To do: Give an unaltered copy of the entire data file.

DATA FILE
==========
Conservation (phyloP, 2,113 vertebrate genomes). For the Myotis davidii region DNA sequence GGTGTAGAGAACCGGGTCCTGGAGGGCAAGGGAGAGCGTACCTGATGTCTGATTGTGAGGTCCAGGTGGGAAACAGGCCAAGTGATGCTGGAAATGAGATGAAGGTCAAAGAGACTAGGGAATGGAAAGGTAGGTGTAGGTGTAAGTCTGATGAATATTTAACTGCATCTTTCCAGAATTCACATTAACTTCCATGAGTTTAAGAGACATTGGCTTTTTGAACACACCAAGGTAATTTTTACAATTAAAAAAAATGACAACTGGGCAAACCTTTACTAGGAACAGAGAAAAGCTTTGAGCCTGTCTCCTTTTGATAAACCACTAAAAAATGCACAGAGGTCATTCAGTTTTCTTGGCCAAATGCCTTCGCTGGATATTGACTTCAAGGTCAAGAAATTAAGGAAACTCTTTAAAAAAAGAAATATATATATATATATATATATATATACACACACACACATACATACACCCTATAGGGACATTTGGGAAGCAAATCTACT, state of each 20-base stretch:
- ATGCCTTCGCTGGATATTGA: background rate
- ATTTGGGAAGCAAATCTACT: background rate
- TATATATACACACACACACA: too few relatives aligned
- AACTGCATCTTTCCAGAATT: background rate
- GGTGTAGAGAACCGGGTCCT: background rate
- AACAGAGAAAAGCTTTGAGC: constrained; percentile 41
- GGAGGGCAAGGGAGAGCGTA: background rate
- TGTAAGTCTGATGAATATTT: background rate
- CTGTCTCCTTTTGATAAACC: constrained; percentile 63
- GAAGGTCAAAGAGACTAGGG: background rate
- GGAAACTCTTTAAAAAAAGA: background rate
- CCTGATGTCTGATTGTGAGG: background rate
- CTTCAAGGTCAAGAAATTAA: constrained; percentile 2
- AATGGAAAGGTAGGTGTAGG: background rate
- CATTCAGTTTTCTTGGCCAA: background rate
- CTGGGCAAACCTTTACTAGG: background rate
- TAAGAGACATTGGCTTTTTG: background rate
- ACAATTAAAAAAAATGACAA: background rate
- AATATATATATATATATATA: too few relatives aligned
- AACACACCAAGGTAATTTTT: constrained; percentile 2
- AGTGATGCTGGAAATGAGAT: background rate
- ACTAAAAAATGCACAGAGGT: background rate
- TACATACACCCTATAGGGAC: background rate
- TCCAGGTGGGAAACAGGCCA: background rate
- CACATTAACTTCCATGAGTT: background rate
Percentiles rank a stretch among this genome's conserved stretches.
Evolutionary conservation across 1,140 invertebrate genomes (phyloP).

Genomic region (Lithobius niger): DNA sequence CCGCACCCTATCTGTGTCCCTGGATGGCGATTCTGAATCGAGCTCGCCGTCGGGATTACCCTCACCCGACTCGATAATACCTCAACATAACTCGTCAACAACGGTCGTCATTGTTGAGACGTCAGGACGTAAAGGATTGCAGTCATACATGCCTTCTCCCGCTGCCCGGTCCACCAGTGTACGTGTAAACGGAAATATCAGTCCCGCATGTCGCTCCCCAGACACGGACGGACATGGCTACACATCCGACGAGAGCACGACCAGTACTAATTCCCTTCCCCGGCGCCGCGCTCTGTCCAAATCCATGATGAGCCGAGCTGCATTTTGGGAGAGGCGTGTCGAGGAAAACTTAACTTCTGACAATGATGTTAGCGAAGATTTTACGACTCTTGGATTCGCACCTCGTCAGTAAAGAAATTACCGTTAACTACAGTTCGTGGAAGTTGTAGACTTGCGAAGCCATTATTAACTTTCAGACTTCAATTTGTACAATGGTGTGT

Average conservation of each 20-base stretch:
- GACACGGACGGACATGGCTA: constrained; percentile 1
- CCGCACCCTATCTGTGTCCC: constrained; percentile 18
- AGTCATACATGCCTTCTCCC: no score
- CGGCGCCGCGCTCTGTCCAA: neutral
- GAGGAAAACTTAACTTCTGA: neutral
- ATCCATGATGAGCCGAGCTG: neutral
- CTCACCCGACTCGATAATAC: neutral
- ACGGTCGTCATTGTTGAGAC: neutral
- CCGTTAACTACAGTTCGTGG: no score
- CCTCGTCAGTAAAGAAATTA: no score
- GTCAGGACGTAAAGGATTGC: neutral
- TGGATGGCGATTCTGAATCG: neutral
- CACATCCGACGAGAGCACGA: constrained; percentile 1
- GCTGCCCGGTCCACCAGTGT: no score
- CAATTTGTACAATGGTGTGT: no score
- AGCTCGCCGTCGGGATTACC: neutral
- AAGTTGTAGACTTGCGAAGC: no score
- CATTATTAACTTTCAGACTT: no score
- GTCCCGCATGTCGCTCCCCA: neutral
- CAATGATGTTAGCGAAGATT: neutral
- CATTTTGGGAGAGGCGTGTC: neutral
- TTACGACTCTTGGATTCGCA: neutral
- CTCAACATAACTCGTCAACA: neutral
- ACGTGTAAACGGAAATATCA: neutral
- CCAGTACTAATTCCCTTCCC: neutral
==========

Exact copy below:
Conservation (phyloP, 2,113 vertebrate genomes). For the Myotis davidii region DNA sequence GGTGTAGAGAACCGGGTCCTGGAGGGCAAGGGAGAGCGTACCTGATGTCTGATTGTGAGGTCCAGGTGGGAAACAGGCCAAGTGATGCTGGAAATGAGATGAAGGTCAAAGAGACTAGGGAATGGAAAGGTAGGTGTAGGTGTAAGTCTGATGAATATTTAACTGCATCTTTCCAGAATTCACATTAACTTCCATGAGTTTAAGAGACATTGGCTTTTTGAACACACCAAGGTAATTTTTACAATTAAAAAAAATGACAACTGGGCAAACCTTTACTAGGAACAGAGAAAAGCTTTGAGCCTGTCTCCTTTTGATAAACCACTAAAAAATGCACAGAGGTCATTCAGTTTTCTTGGCCAAATGCCTTCGCTGGATATTGACTTCAAGGTCAAGAAATTAAGGAAACTCTTTAAAAAAAGAAATATATATATATATATATATATATATACACACACACACATACATACACCCTATAGGGACATTTGGGAAGCAAATCTACT, state of each 20-base stretch:
- ATGCCTTCGCTGGATATTGA: background rate
- ATTTGGGAAGCAAATCTACT: background rate
- TATATATACACACACACACA: too few relatives aligned
- AACTGCATCTTTCCAGAATT: background rate
- GGTGTAGAGAACCGGGTCCT: background rate
- AACAGAGAAAAGCTTTGAGC: constrained; percentile 41
- GGAGGGCAAGGGAGAGCGTA: background rate
- TGTAAGTCTGATGAATATTT: background rate
- CTGTCTCCTTTTGATAAACC: constrained; percentile 63
- GAAGGTCAAAGAGACTAGGG: background rate
- GGAAACTCTTTAAAAAAAGA: background rate
- CCTGATGTCTGATTGTGAGG: background rate
- CTTCAAGGTCAAGAAATTAA: constrained; percentile 2
- AATGGAAAGGTAGGTGTAGG: background rate
- CATTCAGTTTTCTTGGCCAA: background rate
- CTGGGCAAACCTTTACTAGG: background rate
- TAAGAGACATTGGCTTTTTG: background rate
- ACAATTAAAAAAAATGACAA: background rate
- AATATATATATATATATATA: too few relatives aligned
- AACACACCAAGGTAATTTTT: constrained; percentile 2
- AGTGATGCTGGAAATGAGAT: background rate
- ACTAAAAAATGCACAGAGGT: background rate
- TACATACACCCTATAGGGAC: background rate
- TCCAGGTGGGAAACAGGCCA: background rate
- CACATTAACTTCCATGAGTT: background rate
Percentiles rank a stretch among this genome's conserved stretches.
Evolutionary conservation across 1,140 invertebrate genomes (phyloP).

Genomic region (Lithobius niger): DNA sequence CCGCACCCTATCTGTGTCCCTGGATGGCGATTCTGAATCGAGCTCGCCGTCGGGATTACCCTCACCCGACTCGATAATACCTCAACATAACTCGTCAACAACGGTCGTCATTGTTGAGACGTCAGGACGTAAAGGATTGCAGTCATACATGCCTTCTCCCGCTGCCCGGTCCACCAGTGTACGTGTAAACGGAAATATCAGTCCCGCATGTCGCTCCCCAGACACGGACGGACATGGCTACACATCCGACGAGAGCACGACCAGTACTAATTCCCTTCCCCGGCGCCGCGCTCTGTCCAAATCCATGATGAGCCGAGCTGCATTTTGGGAGAGGCGTGTCGAGGAAAACTTAACTTCTGACAATGATGTTAGCGAAGATTTTACGACTCTTGGATTCGCACCTCGTCAGTAAAGAAATTACCGTTAACTACAGTTCGTGGAAGTTGTAGACTTGCGAAGCCATTATTAACTTTCAGACTTCAATTTGTACAATGGTGTGT

Average conservation of each 20-base stretch:
- GACACGGACGGACATGGCTA: constrained; percentile 1
- CCGCACCCTATCTGTGTCCC: constrained; percentile 18
- AGTCATACATGCCTTCTCCC: no score
- CGGCGCCGCGCTCTGTCCAA: neutral
- GAGGAAAACTTAACTTCTGA: neutral
- ATCCATGATGAGCCGAGCTG: neutral
- CTCACCCGACTCGATAATAC: neutral
- ACGGTCGTCATTGTTGAGAC: neutral
- CCGTTAACTACAGTTCGTGG: no score
- CCTCGTCAGTAAAGAAATTA: no score
- GTCAGGACGTAAAGGATTGC: neutral
- TGGATGGCGATTCTGAATCG: neutral
- CACATCCGACGAGAGCACGA: constrained; percentile 1
- GCTGCCCGGTCCACCAGTGT: no score
- CAATTTGTACAATGGTGTGT: no score
- AGCTCGCCGTCGGGATTACC: neutral
- AAGTTGTAGACTTGCGAAGC: no score
- CATTATTAACTTTCAGACTT: no score
- GTCCCGCATGTCGCTCCCCA: neutral
- CAATGATGTTAGCGAAGATT: neutral
- CATTTTGGGAGAGGCGTGTC: neutral
- TTACGACTCTTGGATTCGCA: neutral
- CTCAACATAACTCGTCAACA: neutral
- ACGTGTAAACGGAAATATCA: neutral
- CCAGTACTAATTCCCTTCCC: neutral